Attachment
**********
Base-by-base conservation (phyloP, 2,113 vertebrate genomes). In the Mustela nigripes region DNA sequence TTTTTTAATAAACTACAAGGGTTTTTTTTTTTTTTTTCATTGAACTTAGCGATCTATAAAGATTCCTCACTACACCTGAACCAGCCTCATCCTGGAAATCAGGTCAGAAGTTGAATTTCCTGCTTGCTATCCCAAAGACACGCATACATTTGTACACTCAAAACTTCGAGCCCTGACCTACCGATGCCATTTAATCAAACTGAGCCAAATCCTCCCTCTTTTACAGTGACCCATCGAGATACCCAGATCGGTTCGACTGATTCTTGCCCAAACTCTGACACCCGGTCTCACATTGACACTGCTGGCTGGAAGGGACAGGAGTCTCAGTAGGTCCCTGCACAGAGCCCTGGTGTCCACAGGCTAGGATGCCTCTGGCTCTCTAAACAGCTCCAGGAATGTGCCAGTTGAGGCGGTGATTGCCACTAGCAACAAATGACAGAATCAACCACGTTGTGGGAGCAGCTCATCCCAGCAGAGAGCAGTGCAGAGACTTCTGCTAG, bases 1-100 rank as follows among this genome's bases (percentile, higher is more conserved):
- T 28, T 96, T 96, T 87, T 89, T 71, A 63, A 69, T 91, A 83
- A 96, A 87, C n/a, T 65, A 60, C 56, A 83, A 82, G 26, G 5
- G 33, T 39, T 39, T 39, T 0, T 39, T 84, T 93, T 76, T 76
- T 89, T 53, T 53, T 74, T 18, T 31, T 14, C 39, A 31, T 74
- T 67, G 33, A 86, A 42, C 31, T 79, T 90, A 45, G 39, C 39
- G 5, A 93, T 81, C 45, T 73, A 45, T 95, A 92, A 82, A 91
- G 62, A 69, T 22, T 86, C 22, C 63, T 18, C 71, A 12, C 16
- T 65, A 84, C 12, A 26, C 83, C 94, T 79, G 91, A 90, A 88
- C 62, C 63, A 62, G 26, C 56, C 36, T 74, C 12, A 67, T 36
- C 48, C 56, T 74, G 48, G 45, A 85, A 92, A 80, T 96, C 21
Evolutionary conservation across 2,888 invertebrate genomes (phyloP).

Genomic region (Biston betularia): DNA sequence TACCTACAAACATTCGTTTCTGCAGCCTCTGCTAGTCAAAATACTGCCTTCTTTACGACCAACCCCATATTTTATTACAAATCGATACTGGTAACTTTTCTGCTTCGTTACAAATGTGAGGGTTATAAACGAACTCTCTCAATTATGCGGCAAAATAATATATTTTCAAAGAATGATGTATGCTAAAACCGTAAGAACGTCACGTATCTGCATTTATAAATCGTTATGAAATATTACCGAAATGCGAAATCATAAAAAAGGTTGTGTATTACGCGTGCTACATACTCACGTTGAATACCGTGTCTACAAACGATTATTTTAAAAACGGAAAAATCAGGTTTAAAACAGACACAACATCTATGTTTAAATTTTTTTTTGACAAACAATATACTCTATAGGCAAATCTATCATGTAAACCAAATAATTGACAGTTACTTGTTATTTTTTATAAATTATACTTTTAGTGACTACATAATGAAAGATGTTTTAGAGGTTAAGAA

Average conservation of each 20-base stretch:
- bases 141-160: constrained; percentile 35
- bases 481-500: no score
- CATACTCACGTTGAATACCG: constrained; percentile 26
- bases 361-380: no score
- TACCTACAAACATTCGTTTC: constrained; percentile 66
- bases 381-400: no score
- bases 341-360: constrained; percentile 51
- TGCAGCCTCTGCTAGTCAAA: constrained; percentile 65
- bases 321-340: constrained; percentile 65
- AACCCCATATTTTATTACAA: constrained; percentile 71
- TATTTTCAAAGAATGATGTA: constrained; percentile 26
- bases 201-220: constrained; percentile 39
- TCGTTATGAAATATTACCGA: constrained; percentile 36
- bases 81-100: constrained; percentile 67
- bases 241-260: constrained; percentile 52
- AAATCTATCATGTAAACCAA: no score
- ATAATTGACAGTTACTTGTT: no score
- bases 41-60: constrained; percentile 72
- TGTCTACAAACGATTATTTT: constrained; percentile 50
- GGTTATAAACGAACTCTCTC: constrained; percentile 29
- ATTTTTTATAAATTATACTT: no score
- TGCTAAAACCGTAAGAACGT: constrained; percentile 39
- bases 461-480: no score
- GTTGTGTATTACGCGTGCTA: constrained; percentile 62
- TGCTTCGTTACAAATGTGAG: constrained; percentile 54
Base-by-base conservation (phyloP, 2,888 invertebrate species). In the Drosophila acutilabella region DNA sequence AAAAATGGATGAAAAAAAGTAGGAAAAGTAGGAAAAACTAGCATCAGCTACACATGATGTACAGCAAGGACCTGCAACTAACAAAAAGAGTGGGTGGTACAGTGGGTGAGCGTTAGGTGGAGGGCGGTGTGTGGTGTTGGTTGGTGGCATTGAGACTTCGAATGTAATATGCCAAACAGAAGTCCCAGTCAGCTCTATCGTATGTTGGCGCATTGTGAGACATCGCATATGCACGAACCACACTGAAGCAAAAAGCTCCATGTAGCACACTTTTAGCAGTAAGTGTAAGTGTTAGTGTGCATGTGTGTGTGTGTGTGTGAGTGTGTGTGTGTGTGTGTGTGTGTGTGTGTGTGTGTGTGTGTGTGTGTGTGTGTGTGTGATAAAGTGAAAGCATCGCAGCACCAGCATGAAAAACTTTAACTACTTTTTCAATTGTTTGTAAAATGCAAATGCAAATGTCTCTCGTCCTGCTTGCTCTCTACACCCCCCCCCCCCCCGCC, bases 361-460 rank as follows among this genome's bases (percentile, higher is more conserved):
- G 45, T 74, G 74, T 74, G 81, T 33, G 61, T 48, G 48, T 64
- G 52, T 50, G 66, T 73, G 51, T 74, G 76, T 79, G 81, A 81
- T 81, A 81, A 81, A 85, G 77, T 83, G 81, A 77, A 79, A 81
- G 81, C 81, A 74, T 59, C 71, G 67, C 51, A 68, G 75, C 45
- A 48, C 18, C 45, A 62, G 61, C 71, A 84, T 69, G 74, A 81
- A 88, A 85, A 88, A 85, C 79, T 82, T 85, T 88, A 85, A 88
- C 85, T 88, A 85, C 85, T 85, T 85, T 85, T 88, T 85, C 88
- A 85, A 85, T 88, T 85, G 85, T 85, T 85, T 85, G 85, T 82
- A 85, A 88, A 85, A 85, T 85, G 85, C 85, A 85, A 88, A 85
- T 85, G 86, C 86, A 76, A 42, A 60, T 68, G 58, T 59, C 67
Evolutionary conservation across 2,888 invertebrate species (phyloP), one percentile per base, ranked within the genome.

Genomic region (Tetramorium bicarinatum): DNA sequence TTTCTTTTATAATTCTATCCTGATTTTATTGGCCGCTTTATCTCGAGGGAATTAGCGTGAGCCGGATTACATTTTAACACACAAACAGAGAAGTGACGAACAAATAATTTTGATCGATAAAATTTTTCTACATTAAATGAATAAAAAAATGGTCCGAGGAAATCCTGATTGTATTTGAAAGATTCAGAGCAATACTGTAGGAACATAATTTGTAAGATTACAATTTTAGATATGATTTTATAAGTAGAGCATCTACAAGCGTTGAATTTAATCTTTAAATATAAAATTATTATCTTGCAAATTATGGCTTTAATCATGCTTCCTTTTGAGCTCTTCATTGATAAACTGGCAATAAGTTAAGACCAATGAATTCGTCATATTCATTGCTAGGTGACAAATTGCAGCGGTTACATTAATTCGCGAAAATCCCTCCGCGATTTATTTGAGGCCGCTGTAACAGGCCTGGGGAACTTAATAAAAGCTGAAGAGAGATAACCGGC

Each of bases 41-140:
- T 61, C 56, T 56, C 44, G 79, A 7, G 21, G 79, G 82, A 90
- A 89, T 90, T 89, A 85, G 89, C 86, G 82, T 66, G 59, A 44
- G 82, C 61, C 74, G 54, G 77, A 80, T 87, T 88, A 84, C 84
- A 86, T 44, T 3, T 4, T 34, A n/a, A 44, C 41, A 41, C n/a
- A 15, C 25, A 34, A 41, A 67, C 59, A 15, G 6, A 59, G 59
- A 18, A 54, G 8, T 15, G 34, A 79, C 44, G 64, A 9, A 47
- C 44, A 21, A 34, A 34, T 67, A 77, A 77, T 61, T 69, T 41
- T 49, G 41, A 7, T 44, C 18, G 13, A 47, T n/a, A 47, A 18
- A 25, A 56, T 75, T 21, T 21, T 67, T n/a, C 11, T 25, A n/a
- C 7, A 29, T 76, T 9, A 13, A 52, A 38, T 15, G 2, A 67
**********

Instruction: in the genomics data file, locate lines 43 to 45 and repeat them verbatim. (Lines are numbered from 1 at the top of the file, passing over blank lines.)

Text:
- T 81, A 81, A 81, A 85, G 77, T 83, G 81, A 77, A 79, A 81
- G 81, C 81, A 74, T 59, C 71, G 67, C 51, A 68, G 75, C 45
- A 48, C 18, C 45, A 62, G 61, C 71, A 84, T 69, G 74, A 81